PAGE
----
Over the past year or so I’ve been learning how to disciple people through a vehicle called Huddle. It’s not a program or a curriculum, but a simple, reproducible structure and set of tools that enables people to make disciples who make more disciples, which is what Jesus told us to do in the first place. It has been the most helpful thing I’ve ever encountered in the realm of discipleship, and has radically changed much of how I lead and do ministry.
As I’ve spoken with other leaders about what we’re learning, there has been a lot of curiosity and desire to hear more about what exactly Huddles are, why they work, how they’re different from all the other discipleship “material” out there.
So, to answer some of those questions and introduce people to Huddles, I will be leading a day-long, fairly informal Huddle workshop May 12 in Chesterton, IN.
My friend Ben Polhemus is helping to organize the workshop and inviting many leaders from their Blackbird Network. A few friends from Fort Wayne will be joining me, as well as my friend Matt Tebbe from the South Bend area.
Here’s the blurb I wrote for those interested in what the workshop will entail:
Dallas Willard has said, “Every church needs to be able to answer two questions: 1) What is our plan for making disciples? 2) Does our plan work?”
Many of our churches have well-developed plans for doing so, but the reality is that they mostly don’t work. The people sitting in our pews are rarely becoming like the people we read about in Scripture. They may come to a worship service, join a small group, tithe, or even work in the nursery, but their lives just don’t seem to be looking more like Jesus’ life. We all want to make disciples. Most of us are unsure how to do it.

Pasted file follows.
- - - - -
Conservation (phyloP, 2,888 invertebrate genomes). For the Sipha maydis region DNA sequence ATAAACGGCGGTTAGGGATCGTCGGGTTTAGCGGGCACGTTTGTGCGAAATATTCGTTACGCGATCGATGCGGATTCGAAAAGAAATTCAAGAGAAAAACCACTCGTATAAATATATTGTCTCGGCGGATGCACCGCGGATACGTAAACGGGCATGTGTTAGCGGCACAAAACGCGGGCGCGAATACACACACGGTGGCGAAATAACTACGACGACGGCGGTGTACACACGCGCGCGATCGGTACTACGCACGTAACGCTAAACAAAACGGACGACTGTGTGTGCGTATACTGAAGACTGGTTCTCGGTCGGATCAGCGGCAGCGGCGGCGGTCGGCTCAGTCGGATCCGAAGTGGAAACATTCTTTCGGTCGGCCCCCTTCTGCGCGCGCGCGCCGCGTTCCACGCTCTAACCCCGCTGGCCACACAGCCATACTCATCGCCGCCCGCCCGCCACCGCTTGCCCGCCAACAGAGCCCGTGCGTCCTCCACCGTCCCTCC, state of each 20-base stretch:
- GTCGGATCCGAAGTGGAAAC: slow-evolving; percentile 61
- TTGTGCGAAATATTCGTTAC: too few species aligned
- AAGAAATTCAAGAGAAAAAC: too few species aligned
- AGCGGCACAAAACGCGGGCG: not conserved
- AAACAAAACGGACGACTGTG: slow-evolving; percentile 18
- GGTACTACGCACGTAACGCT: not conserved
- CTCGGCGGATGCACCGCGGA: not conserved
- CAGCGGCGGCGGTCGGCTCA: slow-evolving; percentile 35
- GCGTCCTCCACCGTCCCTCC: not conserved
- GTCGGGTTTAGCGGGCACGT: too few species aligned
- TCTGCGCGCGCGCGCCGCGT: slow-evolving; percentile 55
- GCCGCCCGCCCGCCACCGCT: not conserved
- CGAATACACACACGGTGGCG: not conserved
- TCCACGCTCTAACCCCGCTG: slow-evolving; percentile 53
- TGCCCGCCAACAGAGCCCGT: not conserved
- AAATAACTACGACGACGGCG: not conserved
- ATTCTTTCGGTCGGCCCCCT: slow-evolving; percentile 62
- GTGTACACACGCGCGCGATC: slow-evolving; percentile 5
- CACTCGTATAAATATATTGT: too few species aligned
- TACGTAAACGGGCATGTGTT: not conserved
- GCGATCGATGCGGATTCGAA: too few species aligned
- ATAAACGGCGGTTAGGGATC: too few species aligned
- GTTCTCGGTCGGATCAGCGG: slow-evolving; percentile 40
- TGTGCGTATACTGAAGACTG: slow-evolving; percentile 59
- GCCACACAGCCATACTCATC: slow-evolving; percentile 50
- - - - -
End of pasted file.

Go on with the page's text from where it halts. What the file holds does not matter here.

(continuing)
Over the last 25 years in post-Christian Europe, several leaders have developed a discipleship vehicle called Huddle that has been producing some results that have been extraordinarily promising. They seem to be producing and multiplying disciples whose lives look increasingly like the disciples we see in Scripture. It’s not a curriculum or a program, but more like a set of tools that allows discipling relationships to bear fruit. It has now become a worldwide discipling movement.
This informal 7-hour seminar will introduce you to Huddles and give you some extremely practical tools to start these kinds of groups in your context.
Again, contact me if you’d like to join us, and I’ll get more information to you.